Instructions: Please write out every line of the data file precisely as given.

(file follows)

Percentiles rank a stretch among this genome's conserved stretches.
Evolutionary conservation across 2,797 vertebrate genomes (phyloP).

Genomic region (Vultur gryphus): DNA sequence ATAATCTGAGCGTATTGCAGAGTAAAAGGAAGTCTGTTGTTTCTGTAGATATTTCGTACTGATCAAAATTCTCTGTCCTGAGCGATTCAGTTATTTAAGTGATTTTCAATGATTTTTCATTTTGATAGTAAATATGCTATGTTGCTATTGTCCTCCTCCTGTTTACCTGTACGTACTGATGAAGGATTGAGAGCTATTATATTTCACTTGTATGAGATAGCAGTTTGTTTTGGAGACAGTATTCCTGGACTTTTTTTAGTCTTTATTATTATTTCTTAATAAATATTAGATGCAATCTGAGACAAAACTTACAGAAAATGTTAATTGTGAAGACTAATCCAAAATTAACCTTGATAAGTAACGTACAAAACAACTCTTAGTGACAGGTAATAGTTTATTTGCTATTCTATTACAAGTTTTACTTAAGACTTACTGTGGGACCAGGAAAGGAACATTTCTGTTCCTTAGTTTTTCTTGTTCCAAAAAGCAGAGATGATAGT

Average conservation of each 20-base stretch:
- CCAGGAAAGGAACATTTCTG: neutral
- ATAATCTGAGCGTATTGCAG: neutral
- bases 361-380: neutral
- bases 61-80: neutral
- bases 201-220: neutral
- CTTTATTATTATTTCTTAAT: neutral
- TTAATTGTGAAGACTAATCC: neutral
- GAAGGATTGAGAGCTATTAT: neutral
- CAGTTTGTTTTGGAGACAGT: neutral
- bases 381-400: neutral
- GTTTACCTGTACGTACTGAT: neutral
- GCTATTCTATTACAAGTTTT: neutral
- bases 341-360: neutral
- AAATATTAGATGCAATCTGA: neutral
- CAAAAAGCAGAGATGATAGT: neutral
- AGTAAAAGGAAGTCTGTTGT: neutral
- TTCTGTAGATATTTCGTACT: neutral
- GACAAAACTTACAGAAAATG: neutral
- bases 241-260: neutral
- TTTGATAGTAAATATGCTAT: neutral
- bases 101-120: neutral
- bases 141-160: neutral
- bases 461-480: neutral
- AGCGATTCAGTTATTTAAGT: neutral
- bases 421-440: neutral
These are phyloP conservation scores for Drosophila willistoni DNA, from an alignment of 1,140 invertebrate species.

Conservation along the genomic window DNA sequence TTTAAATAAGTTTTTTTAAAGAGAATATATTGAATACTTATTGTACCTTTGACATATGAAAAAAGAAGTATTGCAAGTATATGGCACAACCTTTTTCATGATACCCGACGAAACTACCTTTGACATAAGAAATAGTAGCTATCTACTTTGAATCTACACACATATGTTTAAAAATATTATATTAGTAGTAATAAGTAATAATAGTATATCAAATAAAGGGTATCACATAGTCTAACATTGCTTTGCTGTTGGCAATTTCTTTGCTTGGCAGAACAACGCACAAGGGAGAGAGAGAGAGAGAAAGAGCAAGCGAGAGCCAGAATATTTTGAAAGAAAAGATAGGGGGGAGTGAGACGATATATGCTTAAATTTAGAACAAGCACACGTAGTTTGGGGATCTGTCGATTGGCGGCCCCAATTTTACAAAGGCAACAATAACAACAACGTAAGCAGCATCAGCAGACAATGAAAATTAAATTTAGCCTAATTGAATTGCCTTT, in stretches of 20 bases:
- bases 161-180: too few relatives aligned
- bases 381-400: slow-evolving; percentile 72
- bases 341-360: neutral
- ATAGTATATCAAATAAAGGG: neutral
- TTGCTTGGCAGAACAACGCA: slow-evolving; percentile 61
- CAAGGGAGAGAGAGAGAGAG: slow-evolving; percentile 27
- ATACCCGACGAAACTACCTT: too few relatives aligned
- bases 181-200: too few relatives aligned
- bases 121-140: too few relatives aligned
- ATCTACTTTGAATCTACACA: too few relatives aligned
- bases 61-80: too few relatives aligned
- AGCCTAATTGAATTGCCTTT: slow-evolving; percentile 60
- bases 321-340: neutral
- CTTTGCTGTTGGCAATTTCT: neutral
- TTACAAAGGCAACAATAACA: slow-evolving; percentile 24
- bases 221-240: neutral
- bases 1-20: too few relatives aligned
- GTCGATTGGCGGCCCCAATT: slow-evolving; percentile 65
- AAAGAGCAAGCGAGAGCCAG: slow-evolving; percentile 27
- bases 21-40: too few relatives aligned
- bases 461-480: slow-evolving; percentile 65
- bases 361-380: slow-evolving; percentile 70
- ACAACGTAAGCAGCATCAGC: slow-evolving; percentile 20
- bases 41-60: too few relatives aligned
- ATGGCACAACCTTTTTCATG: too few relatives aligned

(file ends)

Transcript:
Percentiles rank a stretch among this genome's conserved stretches.
Evolutionary conservation across 2,797 vertebrate genomes (phyloP).

Genomic region (Vultur gryphus): DNA sequence ATAATCTGAGCGTATTGCAGAGTAAAAGGAAGTCTGTTGTTTCTGTAGATATTTCGTACTGATCAAAATTCTCTGTCCTGAGCGATTCAGTTATTTAAGTGATTTTCAATGATTTTTCATTTTGATAGTAAATATGCTATGTTGCTATTGTCCTCCTCCTGTTTACCTGTACGTACTGATGAAGGATTGAGAGCTATTATATTTCACTTGTATGAGATAGCAGTTTGTTTTGGAGACAGTATTCCTGGACTTTTTTTAGTCTTTATTATTATTTCTTAATAAATATTAGATGCAATCTGAGACAAAACTTACAGAAAATGTTAATTGTGAAGACTAATCCAAAATTAACCTTGATAAGTAACGTACAAAACAACTCTTAGTGACAGGTAATAGTTTATTTGCTATTCTATTACAAGTTTTACTTAAGACTTACTGTGGGACCAGGAAAGGAACATTTCTGTTCCTTAGTTTTTCTTGTTCCAAAAAGCAGAGATGATAGT

Average conservation of each 20-base stretch:
- CCAGGAAAGGAACATTTCTG: neutral
- ATAATCTGAGCGTATTGCAG: neutral
- bases 361-380: neutral
- bases 61-80: neutral
- bases 201-220: neutral
- CTTTATTATTATTTCTTAAT: neutral
- TTAATTGTGAAGACTAATCC: neutral
- GAAGGATTGAGAGCTATTAT: neutral
- CAGTTTGTTTTGGAGACAGT: neutral
- bases 381-400: neutral
- GTTTACCTGTACGTACTGAT: neutral
- GCTATTCTATTACAAGTTTT: neutral
- bases 341-360: neutral
- AAATATTAGATGCAATCTGA: neutral
- CAAAAAGCAGAGATGATAGT: neutral
- AGTAAAAGGAAGTCTGTTGT: neutral
- TTCTGTAGATATTTCGTACT: neutral
- GACAAAACTTACAGAAAATG: neutral
- bases 241-260: neutral
- TTTGATAGTAAATATGCTAT: neutral
- bases 101-120: neutral
- bases 141-160: neutral
- bases 461-480: neutral
- AGCGATTCAGTTATTTAAGT: neutral
- bases 421-440: neutral
These are phyloP conservation scores for Drosophila willistoni DNA, from an alignment of 1,140 invertebrate species.

Conservation along the genomic window DNA sequence TTTAAATAAGTTTTTTTAAAGAGAATATATTGAATACTTATTGTACCTTTGACATATGAAAAAAGAAGTATTGCAAGTATATGGCACAACCTTTTTCATGATACCCGACGAAACTACCTTTGACATAAGAAATAGTAGCTATCTACTTTGAATCTACACACATATGTTTAAAAATATTATATTAGTAGTAATAAGTAATAATAGTATATCAAATAAAGGGTATCACATAGTCTAACATTGCTTTGCTGTTGGCAATTTCTTTGCTTGGCAGAACAACGCACAAGGGAGAGAGAGAGAGAGAAAGAGCAAGCGAGAGCCAGAATATTTTGAAAGAAAAGATAGGGGGGAGTGAGACGATATATGCTTAAATTTAGAACAAGCACACGTAGTTTGGGGATCTGTCGATTGGCGGCCCCAATTTTACAAAGGCAACAATAACAACAACGTAAGCAGCATCAGCAGACAATGAAAATTAAATTTAGCCTAATTGAATTGCCTTT, in stretches of 20 bases:
- bases 161-180: too few relatives aligned
- bases 381-400: slow-evolving; percentile 72
- bases 341-360: neutral
- ATAGTATATCAAATAAAGGG: neutral
- TTGCTTGGCAGAACAACGCA: slow-evolving; percentile 61
- CAAGGGAGAGAGAGAGAGAG: slow-evolving; percentile 27
- ATACCCGACGAAACTACCTT: too few relatives aligned
- bases 181-200: too few relatives aligned
- bases 121-140: too few relatives aligned
- ATCTACTTTGAATCTACACA: too few relatives aligned
- bases 61-80: too few relatives aligned
- AGCCTAATTGAATTGCCTTT: slow-evolving; percentile 60
- bases 321-340: neutral
- CTTTGCTGTTGGCAATTTCT: neutral
- TTACAAAGGCAACAATAACA: slow-evolving; percentile 24
- bases 221-240: neutral
- bases 1-20: too few relatives aligned
- GTCGATTGGCGGCCCCAATT: slow-evolving; percentile 65
- AAAGAGCAAGCGAGAGCCAG: slow-evolving; percentile 27
- bases 21-40: too few relatives aligned
- bases 461-480: slow-evolving; percentile 65
- bases 361-380: slow-evolving; percentile 70
- ACAACGTAAGCAGCATCAGC: slow-evolving; percentile 20
- bases 41-60: too few relatives aligned
- ATGGCACAACCTTTTTCATG: too few relatives aligned